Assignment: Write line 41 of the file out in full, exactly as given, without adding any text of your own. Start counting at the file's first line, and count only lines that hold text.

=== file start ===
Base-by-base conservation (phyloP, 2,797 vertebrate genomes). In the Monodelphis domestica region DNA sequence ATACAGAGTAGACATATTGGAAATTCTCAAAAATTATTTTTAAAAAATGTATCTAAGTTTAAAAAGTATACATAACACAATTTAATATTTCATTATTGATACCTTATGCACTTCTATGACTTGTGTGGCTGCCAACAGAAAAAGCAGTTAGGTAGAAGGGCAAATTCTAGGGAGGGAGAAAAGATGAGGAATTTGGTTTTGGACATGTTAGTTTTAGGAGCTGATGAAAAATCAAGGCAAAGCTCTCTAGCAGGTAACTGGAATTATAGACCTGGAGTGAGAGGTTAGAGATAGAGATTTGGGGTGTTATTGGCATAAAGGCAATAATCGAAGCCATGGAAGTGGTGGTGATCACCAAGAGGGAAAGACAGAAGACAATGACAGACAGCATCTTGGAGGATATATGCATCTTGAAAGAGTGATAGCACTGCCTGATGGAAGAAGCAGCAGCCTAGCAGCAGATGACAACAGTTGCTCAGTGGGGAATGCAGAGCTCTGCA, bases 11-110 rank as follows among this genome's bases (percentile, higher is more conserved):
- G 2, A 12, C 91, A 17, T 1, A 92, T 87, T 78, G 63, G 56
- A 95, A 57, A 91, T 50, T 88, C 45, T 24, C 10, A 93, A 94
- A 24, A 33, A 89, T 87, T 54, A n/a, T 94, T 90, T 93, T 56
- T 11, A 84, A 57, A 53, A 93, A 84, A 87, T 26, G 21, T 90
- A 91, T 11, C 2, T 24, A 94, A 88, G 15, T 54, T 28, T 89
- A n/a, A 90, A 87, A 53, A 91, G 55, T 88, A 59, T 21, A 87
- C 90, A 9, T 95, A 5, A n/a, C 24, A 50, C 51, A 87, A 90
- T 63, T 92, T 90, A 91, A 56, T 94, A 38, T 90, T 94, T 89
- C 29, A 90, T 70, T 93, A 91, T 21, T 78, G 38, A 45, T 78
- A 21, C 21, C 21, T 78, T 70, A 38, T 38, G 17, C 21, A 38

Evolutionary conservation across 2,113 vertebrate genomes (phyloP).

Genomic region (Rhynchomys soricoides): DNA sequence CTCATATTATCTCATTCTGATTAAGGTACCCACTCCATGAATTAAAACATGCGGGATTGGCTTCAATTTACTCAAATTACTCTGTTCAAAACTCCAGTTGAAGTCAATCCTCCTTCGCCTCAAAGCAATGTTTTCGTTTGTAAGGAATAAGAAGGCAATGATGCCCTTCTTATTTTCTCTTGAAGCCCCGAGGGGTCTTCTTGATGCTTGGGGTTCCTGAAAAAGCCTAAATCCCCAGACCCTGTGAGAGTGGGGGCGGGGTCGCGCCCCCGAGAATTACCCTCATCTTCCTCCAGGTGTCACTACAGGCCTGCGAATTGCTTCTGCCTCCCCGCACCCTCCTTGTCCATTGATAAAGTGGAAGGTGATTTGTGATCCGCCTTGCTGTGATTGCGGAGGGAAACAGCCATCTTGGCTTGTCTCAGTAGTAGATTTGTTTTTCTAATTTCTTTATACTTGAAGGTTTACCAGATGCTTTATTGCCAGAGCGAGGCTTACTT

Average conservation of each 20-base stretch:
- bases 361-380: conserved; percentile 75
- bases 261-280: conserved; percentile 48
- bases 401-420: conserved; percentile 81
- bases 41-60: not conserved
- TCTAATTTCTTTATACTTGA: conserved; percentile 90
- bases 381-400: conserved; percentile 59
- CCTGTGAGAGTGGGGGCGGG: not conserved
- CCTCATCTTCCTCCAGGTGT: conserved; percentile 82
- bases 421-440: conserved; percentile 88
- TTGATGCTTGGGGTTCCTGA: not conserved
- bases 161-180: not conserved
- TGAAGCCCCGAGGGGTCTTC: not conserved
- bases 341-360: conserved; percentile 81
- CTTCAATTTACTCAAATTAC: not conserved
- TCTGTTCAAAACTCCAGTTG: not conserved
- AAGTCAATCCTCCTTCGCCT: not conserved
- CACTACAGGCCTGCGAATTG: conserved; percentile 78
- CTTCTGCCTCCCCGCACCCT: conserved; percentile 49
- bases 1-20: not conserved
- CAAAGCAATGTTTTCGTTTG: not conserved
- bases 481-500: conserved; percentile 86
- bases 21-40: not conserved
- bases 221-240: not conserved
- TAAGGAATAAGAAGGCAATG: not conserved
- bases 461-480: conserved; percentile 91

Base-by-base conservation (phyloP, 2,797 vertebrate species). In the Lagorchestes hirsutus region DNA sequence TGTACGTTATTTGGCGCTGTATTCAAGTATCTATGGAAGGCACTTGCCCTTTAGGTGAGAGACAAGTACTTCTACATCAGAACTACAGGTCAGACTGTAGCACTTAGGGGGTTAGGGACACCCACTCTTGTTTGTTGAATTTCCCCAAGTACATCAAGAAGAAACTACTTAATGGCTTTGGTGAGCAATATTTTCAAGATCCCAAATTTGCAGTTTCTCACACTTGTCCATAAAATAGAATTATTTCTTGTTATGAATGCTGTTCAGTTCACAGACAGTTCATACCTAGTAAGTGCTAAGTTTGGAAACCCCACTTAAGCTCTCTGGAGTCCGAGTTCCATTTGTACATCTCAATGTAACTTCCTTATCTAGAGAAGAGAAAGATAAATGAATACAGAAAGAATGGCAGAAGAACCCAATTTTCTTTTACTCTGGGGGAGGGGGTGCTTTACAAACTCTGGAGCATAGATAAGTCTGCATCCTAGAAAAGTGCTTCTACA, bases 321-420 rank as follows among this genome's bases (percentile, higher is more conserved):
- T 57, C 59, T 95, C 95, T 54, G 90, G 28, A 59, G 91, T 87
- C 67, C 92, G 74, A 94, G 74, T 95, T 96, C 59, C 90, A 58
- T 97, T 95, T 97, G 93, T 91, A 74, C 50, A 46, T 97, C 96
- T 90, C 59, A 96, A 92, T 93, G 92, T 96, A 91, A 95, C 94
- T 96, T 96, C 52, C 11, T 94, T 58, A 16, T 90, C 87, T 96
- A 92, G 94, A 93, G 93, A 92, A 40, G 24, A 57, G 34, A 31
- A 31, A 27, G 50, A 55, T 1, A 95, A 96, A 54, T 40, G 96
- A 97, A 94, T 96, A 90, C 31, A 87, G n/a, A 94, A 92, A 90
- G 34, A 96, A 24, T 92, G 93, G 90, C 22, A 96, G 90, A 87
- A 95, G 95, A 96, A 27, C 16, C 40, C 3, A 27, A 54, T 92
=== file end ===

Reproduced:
- T 57, C 59, T 95, C 95, T 54, G 90, G 28, A 59, G 91, T 87